Thursday, February 28, 2008

The Housing Crisis

How disturbing is the property problem in Melbourne, and Australia generally and I won't even mention the US. Oh, I am. One of the worst areas in US is Ohio. Thankfully my beloved blogger in the Ohio, US is a sensible young lass and knew how to set herself up for the future

Year, 1982.

I was living with R in his recently bought one bedroom Elwood flat and paying the expenses and then some. He paid $17,000 for his flat. He had no money after a relationship break up and a friend helped him and he paid her back quickly.

I managed to save $8,000 in a couple of years by never spending any money and we found a house to buy in East Malvern for $42,000. I only knew eastern suburbs back then. No where else existed. I was 23 I think. My bank was un-cooperative so I went to Hotham Permanent Building Society. The maximum I could borrow from them was $30,000, so with my deposit, $38,000 but well short if you include buying costs. There were also condition about things that had to be done to the house, such as water pipes renewed, a new hot water service.

My mother signed some paper work that she gifted me the difference, but she didn't, even though I asked and she had it.

We borrowed the rest with some subterfuge at a credit union and this was in the days of a maximum $500 Bank Card.

The house was pretty well a slum and we lived in the slum conditions for quite some time, but gradually we got the place together and sold it some seven years later for $186,000. We then bought for the same price a bit grander place in Glen Iris when there was a bit of a property slump.

One thing we did get right in East Malvern was buying the worst house in the best street and surrounded by good houses but that was just luck.

Were we under extreme financial stress at times? Yes! Did we argue about finances? Yes! Did we go without? Yes! Did we wonder what in the hell we were doing? Yes!

Was it easy? No!

While I have a lot of sympathy for young people starting out and wanting their own home, don't think you are the first to suffer. It was never easy to start on the own home road and you do have to go without.

And why do you want the grand palace in the outer burbs? Consider something a bit closer in and considerably more modest, your kids might actually thank you in the future.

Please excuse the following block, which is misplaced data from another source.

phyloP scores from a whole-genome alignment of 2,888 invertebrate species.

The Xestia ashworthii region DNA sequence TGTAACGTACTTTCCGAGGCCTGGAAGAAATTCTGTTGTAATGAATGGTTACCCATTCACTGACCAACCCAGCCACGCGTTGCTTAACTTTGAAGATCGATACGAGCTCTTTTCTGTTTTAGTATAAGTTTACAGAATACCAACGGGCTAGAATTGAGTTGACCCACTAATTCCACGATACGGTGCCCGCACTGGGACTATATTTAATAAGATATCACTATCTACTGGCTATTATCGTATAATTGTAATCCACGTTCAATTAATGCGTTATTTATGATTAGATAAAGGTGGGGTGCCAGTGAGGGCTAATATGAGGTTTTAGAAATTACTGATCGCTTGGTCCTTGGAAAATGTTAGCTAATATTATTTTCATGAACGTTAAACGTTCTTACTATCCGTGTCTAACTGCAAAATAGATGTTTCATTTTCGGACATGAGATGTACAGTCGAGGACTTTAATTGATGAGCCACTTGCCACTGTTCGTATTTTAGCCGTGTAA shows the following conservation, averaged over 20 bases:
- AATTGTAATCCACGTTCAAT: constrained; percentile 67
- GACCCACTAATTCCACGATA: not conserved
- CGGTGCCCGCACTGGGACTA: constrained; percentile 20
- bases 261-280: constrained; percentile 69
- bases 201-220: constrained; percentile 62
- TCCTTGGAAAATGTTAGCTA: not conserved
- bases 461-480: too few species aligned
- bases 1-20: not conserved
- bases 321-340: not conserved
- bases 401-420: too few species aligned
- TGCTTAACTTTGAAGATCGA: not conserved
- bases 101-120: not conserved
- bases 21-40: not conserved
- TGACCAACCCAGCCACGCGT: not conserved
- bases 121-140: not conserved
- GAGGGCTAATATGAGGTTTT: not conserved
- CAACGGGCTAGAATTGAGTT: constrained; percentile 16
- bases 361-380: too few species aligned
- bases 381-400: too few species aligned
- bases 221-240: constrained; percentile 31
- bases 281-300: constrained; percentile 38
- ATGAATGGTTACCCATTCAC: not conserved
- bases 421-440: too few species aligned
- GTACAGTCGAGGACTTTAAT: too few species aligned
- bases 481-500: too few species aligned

I am watching kids grow up in the highrise, and gee, contrary to my expectations, they seem to have a pretty well rounded upbringing.

17 comments:

  1. I did the same thing. A $10,000 block in the country and a $30,000 loan with Hotham in 1983 to build an 8 square house. Interest rates went through the roof to 17% in that time.

    I bought up three kids in that teensy house.

    One daughter and her partner have just bought a tiny little cottage in Cockatoo for the absolute minimum while she finishes her PHD. They are deliriously happy with their purchase.

    These huge mortgages can bring people to their knees in only a couple of interest rises.

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  2. Gosh, I remember interest rates being 17% too, I'd just turned 20, we'd not long been married and had just bought a house. We only had a few pieces of furniture but bit by bit we aquired what was needed and I remember feeling like royalty as we ate our first meal at our new dinning room table, probably 6 months later. (Gawd.. I'm sounding like my mum again).

    They were certainly hard times and it's nice now to be able to afford things that we want instead of things that we need... yeah, like his goddamnbluddyfuken boat lol.

    All that's needed is time and a lot of hard work.

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  3. But are people who are struggling with mortgages today really going without?
    A friend's sister and hubby almost lost their house last year simply because they believed they needed pay TV,take away food/ready-made meals,computer games the kids demanded,footy tickets,etc.
    Most of their friends and work mates thought the same too!
    Some have their "needs" confused with their "wants".

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  4. Nice work all. It is funny how 17% seemed more affordable back then than 8 or 9 % does now.

    That's it Jayne, the generally aren't going without.